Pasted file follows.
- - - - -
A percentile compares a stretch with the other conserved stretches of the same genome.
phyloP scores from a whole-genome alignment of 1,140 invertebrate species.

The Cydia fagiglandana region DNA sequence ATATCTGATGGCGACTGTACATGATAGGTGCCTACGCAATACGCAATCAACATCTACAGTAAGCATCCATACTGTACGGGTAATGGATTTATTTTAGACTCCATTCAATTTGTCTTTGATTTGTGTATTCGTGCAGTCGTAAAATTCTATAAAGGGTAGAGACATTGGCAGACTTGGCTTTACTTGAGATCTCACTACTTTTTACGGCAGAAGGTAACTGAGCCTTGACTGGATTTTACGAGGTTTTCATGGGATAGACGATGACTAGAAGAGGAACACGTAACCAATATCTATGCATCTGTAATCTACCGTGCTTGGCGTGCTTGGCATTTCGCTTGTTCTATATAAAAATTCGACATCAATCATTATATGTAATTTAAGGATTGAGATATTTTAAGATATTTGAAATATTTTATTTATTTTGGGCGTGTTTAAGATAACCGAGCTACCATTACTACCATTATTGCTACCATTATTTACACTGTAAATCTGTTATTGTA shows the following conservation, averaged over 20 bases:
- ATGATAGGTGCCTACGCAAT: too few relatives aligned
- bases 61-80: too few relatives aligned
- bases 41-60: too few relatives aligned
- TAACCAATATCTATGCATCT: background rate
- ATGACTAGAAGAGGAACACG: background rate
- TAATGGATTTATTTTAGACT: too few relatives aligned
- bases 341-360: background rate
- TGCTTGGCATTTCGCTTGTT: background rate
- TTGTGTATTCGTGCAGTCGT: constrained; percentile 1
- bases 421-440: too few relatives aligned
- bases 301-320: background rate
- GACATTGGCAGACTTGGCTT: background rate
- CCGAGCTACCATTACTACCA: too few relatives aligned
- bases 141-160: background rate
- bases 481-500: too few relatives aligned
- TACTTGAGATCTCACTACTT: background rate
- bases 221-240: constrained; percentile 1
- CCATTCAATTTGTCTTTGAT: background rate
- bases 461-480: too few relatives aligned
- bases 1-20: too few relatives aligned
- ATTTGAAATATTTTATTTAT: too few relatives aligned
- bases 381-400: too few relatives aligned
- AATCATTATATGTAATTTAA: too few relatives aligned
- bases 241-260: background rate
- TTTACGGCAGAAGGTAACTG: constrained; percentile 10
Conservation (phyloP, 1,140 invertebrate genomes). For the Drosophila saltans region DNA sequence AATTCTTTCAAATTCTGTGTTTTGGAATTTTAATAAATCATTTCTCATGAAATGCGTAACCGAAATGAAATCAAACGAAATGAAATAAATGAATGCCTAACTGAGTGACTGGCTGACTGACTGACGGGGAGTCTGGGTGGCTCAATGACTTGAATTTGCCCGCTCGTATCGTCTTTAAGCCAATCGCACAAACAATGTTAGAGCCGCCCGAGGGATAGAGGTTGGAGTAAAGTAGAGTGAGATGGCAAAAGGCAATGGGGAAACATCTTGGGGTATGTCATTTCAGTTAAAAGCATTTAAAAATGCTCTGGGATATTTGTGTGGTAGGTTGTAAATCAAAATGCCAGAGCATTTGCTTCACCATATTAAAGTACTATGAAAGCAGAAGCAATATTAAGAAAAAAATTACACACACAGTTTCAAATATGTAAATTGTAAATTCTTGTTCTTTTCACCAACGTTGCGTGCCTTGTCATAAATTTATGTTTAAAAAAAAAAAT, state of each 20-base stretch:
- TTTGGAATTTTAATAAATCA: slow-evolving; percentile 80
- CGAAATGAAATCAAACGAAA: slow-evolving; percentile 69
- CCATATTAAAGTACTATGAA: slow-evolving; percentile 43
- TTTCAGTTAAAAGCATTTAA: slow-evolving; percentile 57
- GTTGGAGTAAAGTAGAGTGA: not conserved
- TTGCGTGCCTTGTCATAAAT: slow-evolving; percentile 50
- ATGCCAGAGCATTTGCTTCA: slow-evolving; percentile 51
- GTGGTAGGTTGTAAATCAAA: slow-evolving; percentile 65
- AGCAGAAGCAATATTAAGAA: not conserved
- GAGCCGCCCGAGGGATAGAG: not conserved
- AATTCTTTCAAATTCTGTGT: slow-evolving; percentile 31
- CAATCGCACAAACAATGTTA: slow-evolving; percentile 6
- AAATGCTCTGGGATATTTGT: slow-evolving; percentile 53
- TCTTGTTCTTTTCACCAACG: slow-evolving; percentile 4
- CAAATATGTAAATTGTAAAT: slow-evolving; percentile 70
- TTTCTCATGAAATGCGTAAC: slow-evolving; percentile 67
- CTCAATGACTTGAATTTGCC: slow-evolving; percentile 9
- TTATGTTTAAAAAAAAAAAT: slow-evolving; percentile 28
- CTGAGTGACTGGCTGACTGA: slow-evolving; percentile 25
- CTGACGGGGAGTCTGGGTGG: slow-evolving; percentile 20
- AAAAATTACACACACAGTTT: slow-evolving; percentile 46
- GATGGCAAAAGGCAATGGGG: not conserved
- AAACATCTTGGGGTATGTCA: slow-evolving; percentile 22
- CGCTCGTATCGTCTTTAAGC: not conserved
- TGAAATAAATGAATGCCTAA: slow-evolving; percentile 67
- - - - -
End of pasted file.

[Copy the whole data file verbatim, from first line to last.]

A percentile compares a stretch with the other conserved stretches of the same genome.
phyloP scores from a whole-genome alignment of 1,140 invertebrate species.

The Cydia fagiglandana region DNA sequence ATATCTGATGGCGACTGTACATGATAGGTGCCTACGCAATACGCAATCAACATCTACAGTAAGCATCCATACTGTACGGGTAATGGATTTATTTTAGACTCCATTCAATTTGTCTTTGATTTGTGTATTCGTGCAGTCGTAAAATTCTATAAAGGGTAGAGACATTGGCAGACTTGGCTTTACTTGAGATCTCACTACTTTTTACGGCAGAAGGTAACTGAGCCTTGACTGGATTTTACGAGGTTTTCATGGGATAGACGATGACTAGAAGAGGAACACGTAACCAATATCTATGCATCTGTAATCTACCGTGCTTGGCGTGCTTGGCATTTCGCTTGTTCTATATAAAAATTCGACATCAATCATTATATGTAATTTAAGGATTGAGATATTTTAAGATATTTGAAATATTTTATTTATTTTGGGCGTGTTTAAGATAACCGAGCTACCATTACTACCATTATTGCTACCATTATTTACACTGTAAATCTGTTATTGTA shows the following conservation, averaged over 20 bases:
- ATGATAGGTGCCTACGCAAT: too few relatives aligned
- bases 61-80: too few relatives aligned
- bases 41-60: too few relatives aligned
- TAACCAATATCTATGCATCT: background rate
- ATGACTAGAAGAGGAACACG: background rate
- TAATGGATTTATTTTAGACT: too few relatives aligned
- bases 341-360: background rate
- TGCTTGGCATTTCGCTTGTT: background rate
- TTGTGTATTCGTGCAGTCGT: constrained; percentile 1
- bases 421-440: too few relatives aligned
- bases 301-320: background rate
- GACATTGGCAGACTTGGCTT: background rate
- CCGAGCTACCATTACTACCA: too few relatives aligned
- bases 141-160: background rate
- bases 481-500: too few relatives aligned
- TACTTGAGATCTCACTACTT: background rate
- bases 221-240: constrained; percentile 1
- CCATTCAATTTGTCTTTGAT: background rate
- bases 461-480: too few relatives aligned
- bases 1-20: too few relatives aligned
- ATTTGAAATATTTTATTTAT: too few relatives aligned
- bases 381-400: too few relatives aligned
- AATCATTATATGTAATTTAA: too few relatives aligned
- bases 241-260: background rate
- TTTACGGCAGAAGGTAACTG: constrained; percentile 10
Conservation (phyloP, 1,140 invertebrate genomes). For the Drosophila saltans region DNA sequence AATTCTTTCAAATTCTGTGTTTTGGAATTTTAATAAATCATTTCTCATGAAATGCGTAACCGAAATGAAATCAAACGAAATGAAATAAATGAATGCCTAACTGAGTGACTGGCTGACTGACTGACGGGGAGTCTGGGTGGCTCAATGACTTGAATTTGCCCGCTCGTATCGTCTTTAAGCCAATCGCACAAACAATGTTAGAGCCGCCCGAGGGATAGAGGTTGGAGTAAAGTAGAGTGAGATGGCAAAAGGCAATGGGGAAACATCTTGGGGTATGTCATTTCAGTTAAAAGCATTTAAAAATGCTCTGGGATATTTGTGTGGTAGGTTGTAAATCAAAATGCCAGAGCATTTGCTTCACCATATTAAAGTACTATGAAAGCAGAAGCAATATTAAGAAAAAAATTACACACACAGTTTCAAATATGTAAATTGTAAATTCTTGTTCTTTTCACCAACGTTGCGTGCCTTGTCATAAATTTATGTTTAAAAAAAAAAAT, state of each 20-base stretch:
- TTTGGAATTTTAATAAATCA: slow-evolving; percentile 80
- CGAAATGAAATCAAACGAAA: slow-evolving; percentile 69
- CCATATTAAAGTACTATGAA: slow-evolving; percentile 43
- TTTCAGTTAAAAGCATTTAA: slow-evolving; percentile 57
- GTTGGAGTAAAGTAGAGTGA: not conserved
- TTGCGTGCCTTGTCATAAAT: slow-evolving; percentile 50
- ATGCCAGAGCATTTGCTTCA: slow-evolving; percentile 51
- GTGGTAGGTTGTAAATCAAA: slow-evolving; percentile 65
- AGCAGAAGCAATATTAAGAA: not conserved
- GAGCCGCCCGAGGGATAGAG: not conserved
- AATTCTTTCAAATTCTGTGT: slow-evolving; percentile 31
- CAATCGCACAAACAATGTTA: slow-evolving; percentile 6
- AAATGCTCTGGGATATTTGT: slow-evolving; percentile 53
- TCTTGTTCTTTTCACCAACG: slow-evolving; percentile 4
- CAAATATGTAAATTGTAAAT: slow-evolving; percentile 70
- TTTCTCATGAAATGCGTAAC: slow-evolving; percentile 67
- CTCAATGACTTGAATTTGCC: slow-evolving; percentile 9
- TTATGTTTAAAAAAAAAAAT: slow-evolving; percentile 28
- CTGAGTGACTGGCTGACTGA: slow-evolving; percentile 25
- CTGACGGGGAGTCTGGGTGG: slow-evolving; percentile 20
- AAAAATTACACACACAGTTT: slow-evolving; percentile 46
- GATGGCAAAAGGCAATGGGG: not conserved
- AAACATCTTGGGGTATGTCA: slow-evolving; percentile 22
- CGCTCGTATCGTCTTTAAGC: not conserved
- TGAAATAAATGAATGCCTAA: slow-evolving; percentile 67